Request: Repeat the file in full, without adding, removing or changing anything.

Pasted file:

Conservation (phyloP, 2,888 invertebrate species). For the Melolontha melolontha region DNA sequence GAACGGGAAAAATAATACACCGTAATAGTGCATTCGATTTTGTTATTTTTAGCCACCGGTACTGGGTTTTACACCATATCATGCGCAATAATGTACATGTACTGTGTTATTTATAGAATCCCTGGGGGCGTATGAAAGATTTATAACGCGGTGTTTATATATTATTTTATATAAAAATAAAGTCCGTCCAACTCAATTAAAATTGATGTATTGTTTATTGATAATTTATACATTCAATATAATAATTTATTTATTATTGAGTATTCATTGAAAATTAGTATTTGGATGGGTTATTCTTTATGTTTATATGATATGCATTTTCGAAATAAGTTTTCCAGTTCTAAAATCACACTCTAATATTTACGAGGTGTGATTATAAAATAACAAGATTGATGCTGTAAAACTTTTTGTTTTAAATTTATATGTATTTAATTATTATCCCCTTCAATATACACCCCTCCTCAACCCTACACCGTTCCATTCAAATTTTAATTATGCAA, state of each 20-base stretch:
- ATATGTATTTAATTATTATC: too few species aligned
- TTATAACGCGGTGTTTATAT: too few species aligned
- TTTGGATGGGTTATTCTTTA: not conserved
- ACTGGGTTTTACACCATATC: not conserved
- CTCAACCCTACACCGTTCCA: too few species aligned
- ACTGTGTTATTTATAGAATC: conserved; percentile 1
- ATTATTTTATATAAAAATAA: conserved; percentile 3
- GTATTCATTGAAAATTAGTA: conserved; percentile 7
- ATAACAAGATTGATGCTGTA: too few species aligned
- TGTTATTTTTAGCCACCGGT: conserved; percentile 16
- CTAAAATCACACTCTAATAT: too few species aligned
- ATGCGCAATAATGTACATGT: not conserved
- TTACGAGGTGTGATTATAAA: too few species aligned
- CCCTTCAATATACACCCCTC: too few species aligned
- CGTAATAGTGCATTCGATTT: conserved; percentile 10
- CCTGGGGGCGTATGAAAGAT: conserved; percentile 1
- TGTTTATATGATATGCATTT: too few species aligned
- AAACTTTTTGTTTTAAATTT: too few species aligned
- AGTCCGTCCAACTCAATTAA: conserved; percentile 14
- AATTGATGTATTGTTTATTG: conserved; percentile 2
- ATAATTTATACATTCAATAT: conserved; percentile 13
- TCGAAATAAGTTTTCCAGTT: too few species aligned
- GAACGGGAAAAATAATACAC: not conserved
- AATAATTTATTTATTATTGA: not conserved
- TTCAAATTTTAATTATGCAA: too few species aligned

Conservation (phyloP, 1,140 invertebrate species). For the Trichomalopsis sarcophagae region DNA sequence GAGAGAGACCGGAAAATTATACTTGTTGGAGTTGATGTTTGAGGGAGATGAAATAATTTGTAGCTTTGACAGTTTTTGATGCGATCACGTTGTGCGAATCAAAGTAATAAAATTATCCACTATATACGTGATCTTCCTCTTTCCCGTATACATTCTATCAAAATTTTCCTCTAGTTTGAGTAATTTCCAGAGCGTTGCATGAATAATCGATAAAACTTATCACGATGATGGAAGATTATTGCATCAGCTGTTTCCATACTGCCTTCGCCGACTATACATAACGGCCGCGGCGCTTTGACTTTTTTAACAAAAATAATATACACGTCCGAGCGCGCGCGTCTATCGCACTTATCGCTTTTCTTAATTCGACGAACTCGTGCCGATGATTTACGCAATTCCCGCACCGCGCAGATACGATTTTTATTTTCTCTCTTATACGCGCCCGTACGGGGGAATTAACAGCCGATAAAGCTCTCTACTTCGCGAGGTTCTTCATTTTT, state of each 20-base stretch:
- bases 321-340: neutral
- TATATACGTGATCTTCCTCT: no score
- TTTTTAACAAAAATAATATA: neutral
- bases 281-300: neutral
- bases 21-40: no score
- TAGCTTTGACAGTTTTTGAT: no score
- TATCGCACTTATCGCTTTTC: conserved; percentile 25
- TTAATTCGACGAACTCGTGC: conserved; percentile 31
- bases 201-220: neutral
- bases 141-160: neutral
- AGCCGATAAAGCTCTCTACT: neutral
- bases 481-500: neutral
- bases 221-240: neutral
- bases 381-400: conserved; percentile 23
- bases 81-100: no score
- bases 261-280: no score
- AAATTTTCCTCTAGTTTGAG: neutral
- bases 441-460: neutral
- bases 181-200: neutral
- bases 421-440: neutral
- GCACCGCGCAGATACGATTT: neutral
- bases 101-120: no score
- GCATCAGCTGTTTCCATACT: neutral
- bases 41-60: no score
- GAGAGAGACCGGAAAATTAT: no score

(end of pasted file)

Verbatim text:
Conservation (phyloP, 2,888 invertebrate species). For the Melolontha melolontha region DNA sequence GAACGGGAAAAATAATACACCGTAATAGTGCATTCGATTTTGTTATTTTTAGCCACCGGTACTGGGTTTTACACCATATCATGCGCAATAATGTACATGTACTGTGTTATTTATAGAATCCCTGGGGGCGTATGAAAGATTTATAACGCGGTGTTTATATATTATTTTATATAAAAATAAAGTCCGTCCAACTCAATTAAAATTGATGTATTGTTTATTGATAATTTATACATTCAATATAATAATTTATTTATTATTGAGTATTCATTGAAAATTAGTATTTGGATGGGTTATTCTTTATGTTTATATGATATGCATTTTCGAAATAAGTTTTCCAGTTCTAAAATCACACTCTAATATTTACGAGGTGTGATTATAAAATAACAAGATTGATGCTGTAAAACTTTTTGTTTTAAATTTATATGTATTTAATTATTATCCCCTTCAATATACACCCCTCCTCAACCCTACACCGTTCCATTCAAATTTTAATTATGCAA, state of each 20-base stretch:
- ATATGTATTTAATTATTATC: too few species aligned
- TTATAACGCGGTGTTTATAT: too few species aligned
- TTTGGATGGGTTATTCTTTA: not conserved
- ACTGGGTTTTACACCATATC: not conserved
- CTCAACCCTACACCGTTCCA: too few species aligned
- ACTGTGTTATTTATAGAATC: conserved; percentile 1
- ATTATTTTATATAAAAATAA: conserved; percentile 3
- GTATTCATTGAAAATTAGTA: conserved; percentile 7
- ATAACAAGATTGATGCTGTA: too few species aligned
- TGTTATTTTTAGCCACCGGT: conserved; percentile 16
- CTAAAATCACACTCTAATAT: too few species aligned
- ATGCGCAATAATGTACATGT: not conserved
- TTACGAGGTGTGATTATAAA: too few species aligned
- CCCTTCAATATACACCCCTC: too few species aligned
- CGTAATAGTGCATTCGATTT: conserved; percentile 10
- CCTGGGGGCGTATGAAAGAT: conserved; percentile 1
- TGTTTATATGATATGCATTT: too few species aligned
- AAACTTTTTGTTTTAAATTT: too few species aligned
- AGTCCGTCCAACTCAATTAA: conserved; percentile 14
- AATTGATGTATTGTTTATTG: conserved; percentile 2
- ATAATTTATACATTCAATAT: conserved; percentile 13
- TCGAAATAAGTTTTCCAGTT: too few species aligned
- GAACGGGAAAAATAATACAC: not conserved
- AATAATTTATTTATTATTGA: not conserved
- TTCAAATTTTAATTATGCAA: too few species aligned

Conservation (phyloP, 1,140 invertebrate species). For the Trichomalopsis sarcophagae region DNA sequence GAGAGAGACCGGAAAATTATACTTGTTGGAGTTGATGTTTGAGGGAGATGAAATAATTTGTAGCTTTGACAGTTTTTGATGCGATCACGTTGTGCGAATCAAAGTAATAAAATTATCCACTATATACGTGATCTTCCTCTTTCCCGTATACATTCTATCAAAATTTTCCTCTAGTTTGAGTAATTTCCAGAGCGTTGCATGAATAATCGATAAAACTTATCACGATGATGGAAGATTATTGCATCAGCTGTTTCCATACTGCCTTCGCCGACTATACATAACGGCCGCGGCGCTTTGACTTTTTTAACAAAAATAATATACACGTCCGAGCGCGCGCGTCTATCGCACTTATCGCTTTTCTTAATTCGACGAACTCGTGCCGATGATTTACGCAATTCCCGCACCGCGCAGATACGATTTTTATTTTCTCTCTTATACGCGCCCGTACGGGGGAATTAACAGCCGATAAAGCTCTCTACTTCGCGAGGTTCTTCATTTTT, state of each 20-base stretch:
- bases 321-340: neutral
- TATATACGTGATCTTCCTCT: no score
- TTTTTAACAAAAATAATATA: neutral
- bases 281-300: neutral
- bases 21-40: no score
- TAGCTTTGACAGTTTTTGAT: no score
- TATCGCACTTATCGCTTTTC: conserved; percentile 25
- TTAATTCGACGAACTCGTGC: conserved; percentile 31
- bases 201-220: neutral
- bases 141-160: neutral
- AGCCGATAAAGCTCTCTACT: neutral
- bases 481-500: neutral
- bases 221-240: neutral
- bases 381-400: conserved; percentile 23
- bases 81-100: no score
- bases 261-280: no score
- AAATTTTCCTCTAGTTTGAG: neutral
- bases 441-460: neutral
- bases 181-200: neutral
- bases 421-440: neutral
- GCACCGCGCAGATACGATTT: neutral
- bases 101-120: no score
- GCATCAGCTGTTTCCATACT: neutral
- bases 41-60: no score
- GAGAGAGACCGGAAAATTAT: no score